Originally drawn in by the impressive cinematography, the Lost But Not Forgotten project by The Progress Film Company – who brought us the deeply affecting ‘band in the middle’ documentary A Divorce Before Marriage – is an on-going series of short films examining ‘hidden spaces, remote landscapes and mysterious figures that have, for years, remained unknown’. With each short helmed by a different director (who decided on the focus of their short) the films are an enigmatic look at some of the UK’s most intriguing, unexplored locations. Eager to find out more about why they created the series and what we can expect from the upcoming episodes, Stuart Hackshaw – Head of Creative at Progress – answered our questions on the Lost But Not Forgotten series:

How did the idea to create a video series about these hidden places or remotes landscapes originate?

At Progress we have an in-house team of filmmakers and an array of equipment that we wanted to take advantage of – with our drone being the key piece for this series.

Matt Green, our drone pilot, had the initial idea to make a film about the eroding landscapes and now derelict holiday homes on the Isle of Wight, where he grew up. Our drone would allow for a unique perspective, as well as informing the tone of the film. Soon, Matt’s idea got everyone else thinking and the idea of a multi-part series that focuses on aerial cinematography grew from there.

We decided to establish a theme that would tie all the films together, settling on lost but not forgotten, with each film being helmed by a different director at Progress. The idea was to maintain a reflective tone throughout the series and find unique locations or subjects that tied into the main theme.

How do you choose/discover the subject for each episode

The subject for each film came from the passions of each individual filmmaker. Each director has been encouraged to find something they are interested in exploring, that sits within this idea of ‘lost but not forgotten’, and to then develop that and really put their stamp on it.

With 3 episodes of the series now released, each helmed by a different director, how do you maintain a sense of connection/continuity between the pieces? Do you have any set rules for the directors?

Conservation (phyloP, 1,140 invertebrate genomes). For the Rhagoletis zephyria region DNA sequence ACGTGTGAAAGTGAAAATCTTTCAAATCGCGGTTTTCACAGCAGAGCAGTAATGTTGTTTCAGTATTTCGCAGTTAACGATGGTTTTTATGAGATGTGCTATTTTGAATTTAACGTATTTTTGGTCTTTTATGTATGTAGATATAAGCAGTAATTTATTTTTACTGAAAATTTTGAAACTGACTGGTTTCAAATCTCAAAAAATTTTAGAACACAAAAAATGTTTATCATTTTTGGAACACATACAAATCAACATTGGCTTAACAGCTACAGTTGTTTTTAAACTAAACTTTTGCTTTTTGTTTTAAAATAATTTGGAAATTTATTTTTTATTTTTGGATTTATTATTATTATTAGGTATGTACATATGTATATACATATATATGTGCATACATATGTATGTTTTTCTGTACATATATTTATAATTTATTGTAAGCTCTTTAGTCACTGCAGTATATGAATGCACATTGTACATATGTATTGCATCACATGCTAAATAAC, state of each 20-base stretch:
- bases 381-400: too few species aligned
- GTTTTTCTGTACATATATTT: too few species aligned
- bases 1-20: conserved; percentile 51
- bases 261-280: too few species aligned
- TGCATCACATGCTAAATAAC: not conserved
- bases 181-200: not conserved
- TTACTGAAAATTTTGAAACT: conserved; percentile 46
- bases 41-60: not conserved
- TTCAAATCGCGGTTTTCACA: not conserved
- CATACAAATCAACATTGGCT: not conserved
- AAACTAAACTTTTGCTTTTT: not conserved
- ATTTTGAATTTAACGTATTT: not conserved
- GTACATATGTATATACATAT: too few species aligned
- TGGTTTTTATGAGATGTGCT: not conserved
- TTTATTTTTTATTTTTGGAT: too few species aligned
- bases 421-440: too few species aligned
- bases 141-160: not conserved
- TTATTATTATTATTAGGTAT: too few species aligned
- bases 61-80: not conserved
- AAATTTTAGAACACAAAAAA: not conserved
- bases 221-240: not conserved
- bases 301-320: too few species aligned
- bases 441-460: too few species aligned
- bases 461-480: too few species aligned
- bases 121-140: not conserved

We didn’t want each film to be the same, with just beautiful shots of landscapes, but tonally they needed to sit together. To keep a certain consistency we did have some guidelines, but these were mainly thematic. This in itself meant that the films would have a similar feel, but ultimately we wanted each director to make it their own.

One of the recurring themes in all of the episodes is the stunning cinematography – with some hugely impressive drone photography often stealing the show – how important is it for you as filmmakers to produce something so visually impressive and why the focus on aerial photography for this series?

It’s important to have great shots to work with but if the film doesn’t stand on its own with regard to its story, something’s gone wrong – which is why we always make sure we focus on the story first and foremost. We’re lucky that we have a really talented group of filmmakers at Progress who happen to be really skilled cinematographers, so there’s a passion we share to get the best shots possible. We wanted to showcase the drone because we felt it was being under-utilised at the time – we saw a lot of drone videos online, but the majority were landscape films. We saw an opportunity to take those to the next level.

What can you tell us about the production of each episode? How long does it take to shoot, crew size, equipment available?

Generally speaking, we have had a 2-3-man team for each episode shooting for 2-4 days, depending on the location. There would be the self-shooting director, the drone pilot and either a producer or camera assistant. We packed relatively light with kit, shooting on our Sony FS7, with A7S2 as a second camera, a set of Zeiss prime lenses and the DJI Inspire 1 Pro drone. We occasionally used an Olympus 45mm lens on the drone to get a closer perspective you don’t often see in aerial photography.

Can you give us an insight into what’s next from the series?

All we can say at the moment is that the next batch of films in the series is going to be much more character led…

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